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Re: Folding Bikes

Posted: 11 Mar 2009, 9:40am
by TT
Thanks for the heads up on the Air Friday Stephen - I'm certainly tempted - not sure I would recommend it for commuting - the Tikit is the prime Bike Friday commuting folder

Re: Folding Bikes

Posted: 11 Mar 2009, 10:51am
by stephenjubb
wow, yeah you're right not really suitable for commuting on train, forgot about your original requirements! Whoops! Sorry. I've taken a bike friday on a train and they ain't small!

I have seen people with bromptons, they do fold small and many people in london use them.

Re: Folding Bikes

Posted: 11 Mar 2009, 1:12pm
by Sylvestor
I have several commutes depending where I'm working, 5 mins to train station then anything from one to five miles to the office from the destination station. I looked carefully at the various folder options and eventually chose a Brompton. These are amazing bikes. They are comfortable to ride, are nippy in and out of traffic, the large front bag can take most loads. In a rush I've seen the train pulling into the station and had the bike folded before it's come to a complete stop. With bikes as with most things you get what you pay for. They can fit into any luggage compartment of any train. Get a saddle bag to cover the bike and you can take it absolutely anywhere. Don'y worry about it being stolen, you can take your Brompton anywhere with you! Get a Brommie and wonder why you ever considered anything else!

Check out the Folding Society http://www.foldsoc.co.uk or AtoB http://www.atob.org.uk websites for further information. But buy a Brompton anyway :wink:

Happy commuting!

Sylvestor

Re: Folding Bikes

Posted: 11 Mar 2009, 2:01pm
by Ivor Tingting
Sylvestor wrote:Don'y worry about it being stolen, you can take your Brompton anywhere with you! Get a Brommie and wonder why you ever considered anything else!


I agree 100% but take issue with not worrying about it being stolen. My first L6 was stolen as I couldn't take it into my graduation ceremony at Senate House, Mallet Street in London. I locked it up with a Kryptonite D-lock outside the building to a cycling hoop under a CCTV camera and it was still taken. Very very upsetting. I did the Cols of the Pyrenees on it just before it was stolen in summer '04 in London. Bromptons are a great talking point and very desirable. Even when in a train luggage rack I keep a beedy eye on other passengers going past it. I too have a neat black bag in which to put it but have never had the need to use it.

I too tried all the others before buying a Brompton but all the others seemed to be too much of a compromise in one area. The Brompton was the one for me and I have enjoyed every moment of ownership. Would never part with it. Having had one nicked my replacement never leaves my sight.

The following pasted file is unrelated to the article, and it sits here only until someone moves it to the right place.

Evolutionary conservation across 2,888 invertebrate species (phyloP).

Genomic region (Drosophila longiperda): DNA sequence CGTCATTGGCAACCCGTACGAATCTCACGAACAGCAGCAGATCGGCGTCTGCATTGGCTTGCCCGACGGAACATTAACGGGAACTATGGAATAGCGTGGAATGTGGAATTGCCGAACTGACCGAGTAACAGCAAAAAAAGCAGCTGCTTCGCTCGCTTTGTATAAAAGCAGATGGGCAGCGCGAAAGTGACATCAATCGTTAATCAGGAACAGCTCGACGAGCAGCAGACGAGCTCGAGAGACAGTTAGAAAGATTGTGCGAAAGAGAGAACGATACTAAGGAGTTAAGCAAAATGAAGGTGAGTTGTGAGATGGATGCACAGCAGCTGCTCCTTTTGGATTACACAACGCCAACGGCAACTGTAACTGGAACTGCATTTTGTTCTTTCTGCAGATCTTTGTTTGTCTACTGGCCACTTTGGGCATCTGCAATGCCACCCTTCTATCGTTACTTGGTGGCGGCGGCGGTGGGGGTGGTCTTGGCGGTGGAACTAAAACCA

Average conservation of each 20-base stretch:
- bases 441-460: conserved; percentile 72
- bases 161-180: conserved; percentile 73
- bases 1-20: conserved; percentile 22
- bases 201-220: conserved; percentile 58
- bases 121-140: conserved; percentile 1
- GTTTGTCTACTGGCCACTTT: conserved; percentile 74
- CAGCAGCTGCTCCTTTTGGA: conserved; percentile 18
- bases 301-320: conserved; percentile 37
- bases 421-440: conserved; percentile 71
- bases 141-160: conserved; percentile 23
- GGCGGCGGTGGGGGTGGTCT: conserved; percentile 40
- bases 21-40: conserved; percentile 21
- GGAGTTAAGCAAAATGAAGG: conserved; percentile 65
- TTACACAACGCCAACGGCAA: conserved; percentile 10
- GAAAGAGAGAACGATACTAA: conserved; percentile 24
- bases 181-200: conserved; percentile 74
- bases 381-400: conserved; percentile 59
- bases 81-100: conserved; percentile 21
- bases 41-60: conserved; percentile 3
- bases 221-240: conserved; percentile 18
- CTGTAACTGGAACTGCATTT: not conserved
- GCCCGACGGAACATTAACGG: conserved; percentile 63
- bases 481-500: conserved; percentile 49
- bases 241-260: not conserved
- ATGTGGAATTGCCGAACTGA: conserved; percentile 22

Ivor

Re: Folding Bikes

Posted: 11 Mar 2009, 2:38pm
by TT
Ivor Tingting wrote:
Sylvestor wrote:I too tried all the others before buying a Brompton but all the others seemed to be too much of a compromise in one area.


Not sure I agree with this. The Bromption folds smaller than the Tikit, but in hilly Sheffield where I live the wider TIkit gear range and stiffer frame more than compensates for a larger folded size.

Re: Folding Bikes

Posted: 11 Mar 2009, 5:22pm
by essexman
The decider is how crowded is your train? Is it a stadning room only, sardine special? if so you want the most compact bikes which is basically a brompton or a strida (which has a kind of umbrella fold).

If its a train that gets busy, but no-one will mind a folded bike in the gangway , then one of the fold in half bikes will be fine eg dahons, tickit and all the very nasty and cheap competitors in this market. A birdy or airnimal sounds overkill for this journey.

If it was me for the money you initially quoted, i'd go for a second hand brompton (any model) or a cheap dahon.

Re: Folding Bikes

Posted: 11 Mar 2009, 7:42pm
by jake
A friend has a 9 speed Mezzo as his commuting folder and he really likes it. The fold probably isn't as good as the Brompton but it looks a decent machine. They are on Ebay for £375 at present, which sounds a good deal. I'm tempted.
Wondering if anyone out there's got one and what do you make of it?

Re: Folding Bikes

Posted: 11 Mar 2009, 10:46pm
by timmitchell
I think I am between a second hand brompton and a new dahon. It will be used only for the commute from a crowded train (no seats at my stop) and a run out of and back into MCR. Hub gears seem a better choice.

So some more questions - whats this brompton front bag thing ? how much are they ?can you add a rear rack (i note the rear pannier might not work) and how much is a decent rack top bag?

ta again

Re: Folding Bikes

Posted: 12 Mar 2009, 10:01am
by geocycle
Definitely worth having a ride on both. I was very close to buying a Brompton but the handling on a test ride really put me off. I ended up with a Dahon mu which has slightly bigger wheels, may be a tad lighter and IMO rides better. The fold is not quite as good as a brompton or a mezzo but I've used it on trains into London no problem. It cost £399 which is pretty good value for a decent specced bike.